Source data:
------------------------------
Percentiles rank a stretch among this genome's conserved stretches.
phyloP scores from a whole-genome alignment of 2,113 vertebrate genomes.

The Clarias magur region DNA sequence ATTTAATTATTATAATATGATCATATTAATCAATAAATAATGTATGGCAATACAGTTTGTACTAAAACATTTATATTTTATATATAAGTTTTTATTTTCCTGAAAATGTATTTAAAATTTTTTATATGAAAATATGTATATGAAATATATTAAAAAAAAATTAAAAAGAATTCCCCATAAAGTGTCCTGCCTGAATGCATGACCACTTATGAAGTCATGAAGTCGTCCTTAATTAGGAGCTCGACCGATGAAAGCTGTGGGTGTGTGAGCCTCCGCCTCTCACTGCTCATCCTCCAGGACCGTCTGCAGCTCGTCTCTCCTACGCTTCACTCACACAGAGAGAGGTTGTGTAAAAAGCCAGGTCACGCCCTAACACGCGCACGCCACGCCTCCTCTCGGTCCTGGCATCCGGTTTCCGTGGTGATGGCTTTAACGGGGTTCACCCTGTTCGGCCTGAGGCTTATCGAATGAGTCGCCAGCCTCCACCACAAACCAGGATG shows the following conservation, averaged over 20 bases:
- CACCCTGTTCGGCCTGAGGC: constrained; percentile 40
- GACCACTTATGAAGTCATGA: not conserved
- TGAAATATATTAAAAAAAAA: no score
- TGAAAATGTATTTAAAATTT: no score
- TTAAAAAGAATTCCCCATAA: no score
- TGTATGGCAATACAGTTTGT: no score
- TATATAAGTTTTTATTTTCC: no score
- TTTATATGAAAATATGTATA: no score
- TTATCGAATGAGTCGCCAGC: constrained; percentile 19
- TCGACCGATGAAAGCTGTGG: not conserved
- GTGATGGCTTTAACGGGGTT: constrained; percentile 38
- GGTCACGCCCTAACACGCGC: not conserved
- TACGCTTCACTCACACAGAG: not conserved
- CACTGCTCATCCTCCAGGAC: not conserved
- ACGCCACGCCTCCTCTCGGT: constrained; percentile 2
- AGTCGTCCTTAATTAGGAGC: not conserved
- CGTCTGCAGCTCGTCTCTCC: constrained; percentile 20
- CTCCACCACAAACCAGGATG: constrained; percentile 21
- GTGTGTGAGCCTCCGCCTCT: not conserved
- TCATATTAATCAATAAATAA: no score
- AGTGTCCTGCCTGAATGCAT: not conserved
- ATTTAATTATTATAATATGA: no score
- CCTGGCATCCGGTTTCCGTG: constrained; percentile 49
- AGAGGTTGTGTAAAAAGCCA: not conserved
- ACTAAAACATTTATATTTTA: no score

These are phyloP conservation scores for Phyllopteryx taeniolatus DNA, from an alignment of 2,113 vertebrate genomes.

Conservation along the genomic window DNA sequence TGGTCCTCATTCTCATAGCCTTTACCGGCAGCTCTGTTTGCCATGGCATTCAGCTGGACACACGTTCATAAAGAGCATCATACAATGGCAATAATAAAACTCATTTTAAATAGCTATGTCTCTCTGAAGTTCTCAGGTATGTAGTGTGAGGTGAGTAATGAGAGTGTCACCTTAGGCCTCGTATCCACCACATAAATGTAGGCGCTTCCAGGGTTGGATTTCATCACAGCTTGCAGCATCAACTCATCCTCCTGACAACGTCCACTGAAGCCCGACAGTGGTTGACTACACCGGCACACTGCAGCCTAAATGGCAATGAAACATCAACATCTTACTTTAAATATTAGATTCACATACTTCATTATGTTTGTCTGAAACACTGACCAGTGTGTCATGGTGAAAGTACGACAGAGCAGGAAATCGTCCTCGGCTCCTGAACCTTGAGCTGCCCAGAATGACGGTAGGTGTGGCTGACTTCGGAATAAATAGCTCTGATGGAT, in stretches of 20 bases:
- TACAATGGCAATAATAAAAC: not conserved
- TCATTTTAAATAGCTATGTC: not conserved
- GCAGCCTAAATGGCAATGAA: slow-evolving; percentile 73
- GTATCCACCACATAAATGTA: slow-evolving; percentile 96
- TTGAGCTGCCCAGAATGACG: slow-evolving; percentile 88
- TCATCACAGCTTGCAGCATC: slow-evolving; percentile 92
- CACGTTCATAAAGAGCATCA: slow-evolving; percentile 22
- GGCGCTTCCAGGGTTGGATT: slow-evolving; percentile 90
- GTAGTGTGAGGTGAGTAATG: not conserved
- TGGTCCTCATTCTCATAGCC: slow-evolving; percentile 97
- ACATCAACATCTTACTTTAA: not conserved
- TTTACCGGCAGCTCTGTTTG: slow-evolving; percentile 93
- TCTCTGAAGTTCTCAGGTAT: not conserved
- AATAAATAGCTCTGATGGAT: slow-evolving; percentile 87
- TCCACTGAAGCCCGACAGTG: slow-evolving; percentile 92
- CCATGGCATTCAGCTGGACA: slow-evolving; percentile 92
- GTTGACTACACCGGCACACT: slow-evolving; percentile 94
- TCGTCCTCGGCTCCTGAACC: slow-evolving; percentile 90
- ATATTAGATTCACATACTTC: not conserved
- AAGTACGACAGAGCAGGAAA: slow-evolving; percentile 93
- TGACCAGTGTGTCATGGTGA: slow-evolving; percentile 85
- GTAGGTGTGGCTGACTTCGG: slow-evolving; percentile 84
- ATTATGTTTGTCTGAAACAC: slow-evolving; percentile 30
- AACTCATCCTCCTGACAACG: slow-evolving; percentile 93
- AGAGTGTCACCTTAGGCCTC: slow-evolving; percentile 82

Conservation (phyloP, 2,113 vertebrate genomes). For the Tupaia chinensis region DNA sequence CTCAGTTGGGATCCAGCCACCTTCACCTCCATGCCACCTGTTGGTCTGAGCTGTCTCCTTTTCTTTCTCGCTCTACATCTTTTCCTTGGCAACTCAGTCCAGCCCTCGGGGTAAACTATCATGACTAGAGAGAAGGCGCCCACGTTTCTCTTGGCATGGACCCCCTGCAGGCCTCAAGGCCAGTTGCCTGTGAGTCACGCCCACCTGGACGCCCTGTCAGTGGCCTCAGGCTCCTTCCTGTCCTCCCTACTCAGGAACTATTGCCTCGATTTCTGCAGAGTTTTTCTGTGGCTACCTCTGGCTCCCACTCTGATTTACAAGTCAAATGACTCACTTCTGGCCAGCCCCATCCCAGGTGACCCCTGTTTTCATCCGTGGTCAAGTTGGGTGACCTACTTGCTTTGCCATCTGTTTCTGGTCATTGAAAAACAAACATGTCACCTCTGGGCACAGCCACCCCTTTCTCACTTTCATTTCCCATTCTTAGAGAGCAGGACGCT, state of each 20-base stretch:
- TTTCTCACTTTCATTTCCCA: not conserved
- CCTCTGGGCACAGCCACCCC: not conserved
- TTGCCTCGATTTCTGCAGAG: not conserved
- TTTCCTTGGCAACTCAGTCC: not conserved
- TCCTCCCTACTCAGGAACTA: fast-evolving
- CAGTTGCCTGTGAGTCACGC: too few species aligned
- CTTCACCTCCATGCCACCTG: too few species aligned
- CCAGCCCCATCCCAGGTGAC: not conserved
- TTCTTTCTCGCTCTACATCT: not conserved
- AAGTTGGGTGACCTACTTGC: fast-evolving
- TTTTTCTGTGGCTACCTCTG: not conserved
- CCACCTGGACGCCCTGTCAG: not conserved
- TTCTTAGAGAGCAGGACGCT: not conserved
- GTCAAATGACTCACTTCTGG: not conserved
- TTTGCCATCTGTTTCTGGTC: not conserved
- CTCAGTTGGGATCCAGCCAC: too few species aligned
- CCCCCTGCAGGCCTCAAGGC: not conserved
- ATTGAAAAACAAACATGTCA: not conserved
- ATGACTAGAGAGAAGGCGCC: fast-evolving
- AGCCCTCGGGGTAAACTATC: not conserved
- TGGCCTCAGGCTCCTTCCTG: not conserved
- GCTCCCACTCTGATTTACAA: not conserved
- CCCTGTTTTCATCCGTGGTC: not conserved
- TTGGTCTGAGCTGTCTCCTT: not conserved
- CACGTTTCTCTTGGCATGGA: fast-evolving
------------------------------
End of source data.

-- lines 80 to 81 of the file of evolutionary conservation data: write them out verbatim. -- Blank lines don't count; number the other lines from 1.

- TTGGTCTGAGCTGTCTCCTT: not conserved
- CACGTTTCTCTTGGCATGGA: fast-evolving